Mitchell: There’s usually more to the story
I was privileged to speak about my experiences in Afghanistan at the annual conference of the Business Women of Missouri last weekend at State Fair Motor Inn. But while we were eating lunch prior to my presentation, the conversation drifted to the murder case in Warrensburg — the one involving accusations of murder for hire, a Saudi Arabian defendant, $2 million bail, a judge who wouldn’t release the prisoner after bail had been paid, and then finally, an abrupt dismissal of all charges.
One of our group wondered why the case had been dismissed, especially since the actual killer had accused the Saudi of paying him to commit the murder. I pointed out that the statement was merely an accusation, which would have given police a reason to investigate, but the alone would not be enough to convict.
I questioned why the judge didn’t release the defendant after bail had been paid. The defense lawyer had appealed that decision, but the Court of Appeals had sided with the judge. The defense had then asked the Court of Appeals to remove the judge from the case, which had not yet been decided.
When he first declined to release the defendant, the judge said that he thought the defendant was a flight risk. But bail is to discourage flight: If a defendant pays the bail and doesn’t show up in court, he or she forfeits the bond amount — in this case, $2 million.
In this case, however, the defendant did not pay the bond. The government of Saudi Arabia paid it, which probably complicated the issue for the judge. If the defendant left the country before trial, would the government of Saudi Arabia care if it lost the $2 million? The judge also said that the defendant’s immigration status was questionable, and that were he freed, he could be deported, thereby depriving the State of a trial.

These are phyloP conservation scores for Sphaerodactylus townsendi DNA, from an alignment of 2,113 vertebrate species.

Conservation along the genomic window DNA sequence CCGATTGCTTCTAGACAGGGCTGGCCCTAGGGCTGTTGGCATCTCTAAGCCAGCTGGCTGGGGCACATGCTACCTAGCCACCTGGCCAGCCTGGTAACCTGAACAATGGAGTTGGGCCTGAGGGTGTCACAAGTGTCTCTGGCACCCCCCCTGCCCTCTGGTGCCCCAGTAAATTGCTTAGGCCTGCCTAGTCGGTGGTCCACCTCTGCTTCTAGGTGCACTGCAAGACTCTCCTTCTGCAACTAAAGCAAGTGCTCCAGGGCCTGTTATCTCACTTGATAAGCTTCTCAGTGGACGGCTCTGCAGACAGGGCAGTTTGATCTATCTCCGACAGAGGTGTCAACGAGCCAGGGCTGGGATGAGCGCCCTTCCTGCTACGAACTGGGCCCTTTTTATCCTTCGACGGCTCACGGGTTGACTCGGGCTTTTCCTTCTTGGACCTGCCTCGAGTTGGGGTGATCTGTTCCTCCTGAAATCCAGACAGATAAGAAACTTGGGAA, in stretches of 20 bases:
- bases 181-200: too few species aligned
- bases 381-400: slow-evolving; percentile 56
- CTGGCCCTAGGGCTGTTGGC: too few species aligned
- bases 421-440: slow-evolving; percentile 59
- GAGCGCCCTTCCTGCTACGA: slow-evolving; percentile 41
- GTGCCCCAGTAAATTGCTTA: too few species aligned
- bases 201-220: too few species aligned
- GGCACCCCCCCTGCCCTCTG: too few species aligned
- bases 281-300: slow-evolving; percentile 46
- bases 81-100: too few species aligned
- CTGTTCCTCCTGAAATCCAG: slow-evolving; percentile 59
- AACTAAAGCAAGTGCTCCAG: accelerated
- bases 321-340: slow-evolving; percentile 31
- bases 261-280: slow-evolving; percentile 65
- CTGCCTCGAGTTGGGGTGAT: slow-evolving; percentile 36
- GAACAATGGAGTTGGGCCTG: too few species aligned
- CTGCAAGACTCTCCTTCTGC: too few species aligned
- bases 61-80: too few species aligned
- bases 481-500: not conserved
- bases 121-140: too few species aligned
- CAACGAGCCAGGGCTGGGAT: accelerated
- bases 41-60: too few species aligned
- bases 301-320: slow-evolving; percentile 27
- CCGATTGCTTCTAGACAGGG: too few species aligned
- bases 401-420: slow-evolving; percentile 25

The judge also had to face a courtroom full of community members every time the defendant appeared. Often, people forget the presumption of innocence and figure, “If the police arrested him, he’s probably guilty.” Those people might not be happy if the judge released someone they assumed to be a co-conspirator in a murder.
Regardless of the issues of bail and the defendant’s release, if the prosecution cannot prove every element of the case, then the defendant cannot be proved guilty beyond a reasonable doubt. We have to figure that the prosecution dismissed this case because it couldn’t prove every element of the crime.
A different kind of case, but one also requiring faith in the system, occurred last week in Kansas City. I read in the Democrat and the KC Star about a judge who fired a court clerk because she had provided a copy of a public document to the sister of an inmate who had been convicted of rape. The sister was convinced that her brother was innocent and pleaded with the court to do a DNA test. Until the clerk helped the sister, the court refused to order the test.
The sister then filed a proper motion, the judge granted the test and appointed a defense lawyer, and sure enough, the inmate was excluded as the rapist. Then the judge fired the clerk (see kansas
jackson-county-court-employee.html for comment).
I was pretty mad about that when I read it. After all, the bottom line was that the man was innocent and should have been released. Also, Max and I know both the judge and the lawyer for the defendant, and we were surprised by their actions. I wanted to know more, so we checked into it. We found out that, just as in the case in Warrensburg, there was more to the story, but whatever it was would have to stay unknown, probably because of confidentiality restrictions.
I chastised myself for being so quick to assume that something was fishy, and then I realized that this is how it feels to be on the outside of the justice system looking in.
So I will continue to remind myself, as well as others, that things are not always as they seem — and to wait to judge until all the pertinent information is revealed.
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